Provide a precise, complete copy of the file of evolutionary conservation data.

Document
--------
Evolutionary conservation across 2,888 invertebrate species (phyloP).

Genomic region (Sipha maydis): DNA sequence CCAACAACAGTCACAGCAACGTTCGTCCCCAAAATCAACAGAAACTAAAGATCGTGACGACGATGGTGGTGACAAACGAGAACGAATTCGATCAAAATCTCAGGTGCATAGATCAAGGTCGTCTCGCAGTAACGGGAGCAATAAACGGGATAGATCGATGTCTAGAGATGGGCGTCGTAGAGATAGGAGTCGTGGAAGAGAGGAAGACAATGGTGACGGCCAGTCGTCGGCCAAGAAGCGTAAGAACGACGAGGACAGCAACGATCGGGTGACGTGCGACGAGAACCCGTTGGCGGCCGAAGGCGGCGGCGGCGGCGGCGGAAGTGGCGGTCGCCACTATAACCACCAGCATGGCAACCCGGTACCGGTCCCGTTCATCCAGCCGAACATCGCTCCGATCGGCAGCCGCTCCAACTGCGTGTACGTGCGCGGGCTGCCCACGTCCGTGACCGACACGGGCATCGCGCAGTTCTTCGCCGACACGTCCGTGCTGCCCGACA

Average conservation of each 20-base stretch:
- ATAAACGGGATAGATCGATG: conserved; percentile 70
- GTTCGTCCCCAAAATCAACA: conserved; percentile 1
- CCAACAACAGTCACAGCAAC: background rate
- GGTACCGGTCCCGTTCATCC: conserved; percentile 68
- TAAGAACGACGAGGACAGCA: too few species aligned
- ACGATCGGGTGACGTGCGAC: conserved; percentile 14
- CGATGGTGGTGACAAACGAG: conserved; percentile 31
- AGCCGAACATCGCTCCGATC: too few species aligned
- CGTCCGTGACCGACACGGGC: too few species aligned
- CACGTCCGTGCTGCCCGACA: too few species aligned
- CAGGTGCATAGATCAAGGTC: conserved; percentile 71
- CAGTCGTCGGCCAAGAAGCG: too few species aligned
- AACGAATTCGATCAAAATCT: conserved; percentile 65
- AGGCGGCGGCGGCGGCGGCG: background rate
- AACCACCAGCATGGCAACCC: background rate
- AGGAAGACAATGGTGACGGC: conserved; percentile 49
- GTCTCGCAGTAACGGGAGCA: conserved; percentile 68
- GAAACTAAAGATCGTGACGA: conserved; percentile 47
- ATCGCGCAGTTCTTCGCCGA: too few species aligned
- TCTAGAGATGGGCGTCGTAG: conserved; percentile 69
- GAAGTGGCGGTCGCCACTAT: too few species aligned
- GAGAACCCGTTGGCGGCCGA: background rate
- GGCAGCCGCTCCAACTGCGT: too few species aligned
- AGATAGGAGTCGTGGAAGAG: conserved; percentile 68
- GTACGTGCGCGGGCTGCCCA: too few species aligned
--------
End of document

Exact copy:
Evolutionary conservation across 2,888 invertebrate species (phyloP).

Genomic region (Sipha maydis): DNA sequence CCAACAACAGTCACAGCAACGTTCGTCCCCAAAATCAACAGAAACTAAAGATCGTGACGACGATGGTGGTGACAAACGAGAACGAATTCGATCAAAATCTCAGGTGCATAGATCAAGGTCGTCTCGCAGTAACGGGAGCAATAAACGGGATAGATCGATGTCTAGAGATGGGCGTCGTAGAGATAGGAGTCGTGGAAGAGAGGAAGACAATGGTGACGGCCAGTCGTCGGCCAAGAAGCGTAAGAACGACGAGGACAGCAACGATCGGGTGACGTGCGACGAGAACCCGTTGGCGGCCGAAGGCGGCGGCGGCGGCGGCGGAAGTGGCGGTCGCCACTATAACCACCAGCATGGCAACCCGGTACCGGTCCCGTTCATCCAGCCGAACATCGCTCCGATCGGCAGCCGCTCCAACTGCGTGTACGTGCGCGGGCTGCCCACGTCCGTGACCGACACGGGCATCGCGCAGTTCTTCGCCGACACGTCCGTGCTGCCCGACA

Average conservation of each 20-base stretch:
- ATAAACGGGATAGATCGATG: conserved; percentile 70
- GTTCGTCCCCAAAATCAACA: conserved; percentile 1
- CCAACAACAGTCACAGCAAC: background rate
- GGTACCGGTCCCGTTCATCC: conserved; percentile 68
- TAAGAACGACGAGGACAGCA: too few species aligned
- ACGATCGGGTGACGTGCGAC: conserved; percentile 14
- CGATGGTGGTGACAAACGAG: conserved; percentile 31
- AGCCGAACATCGCTCCGATC: too few species aligned
- CGTCCGTGACCGACACGGGC: too few species aligned
- CACGTCCGTGCTGCCCGACA: too few species aligned
- CAGGTGCATAGATCAAGGTC: conserved; percentile 71
- CAGTCGTCGGCCAAGAAGCG: too few species aligned
- AACGAATTCGATCAAAATCT: conserved; percentile 65
- AGGCGGCGGCGGCGGCGGCG: background rate
- AACCACCAGCATGGCAACCC: background rate
- AGGAAGACAATGGTGACGGC: conserved; percentile 49
- GTCTCGCAGTAACGGGAGCA: conserved; percentile 68
- GAAACTAAAGATCGTGACGA: conserved; percentile 47
- ATCGCGCAGTTCTTCGCCGA: too few species aligned
- TCTAGAGATGGGCGTCGTAG: conserved; percentile 69
- GAAGTGGCGGTCGCCACTAT: too few species aligned
- GAGAACCCGTTGGCGGCCGA: background rate
- GGCAGCCGCTCCAACTGCGT: too few species aligned
- AGATAGGAGTCGTGGAAGAG: conserved; percentile 68
- GTACGTGCGCGGGCTGCCCA: too few species aligned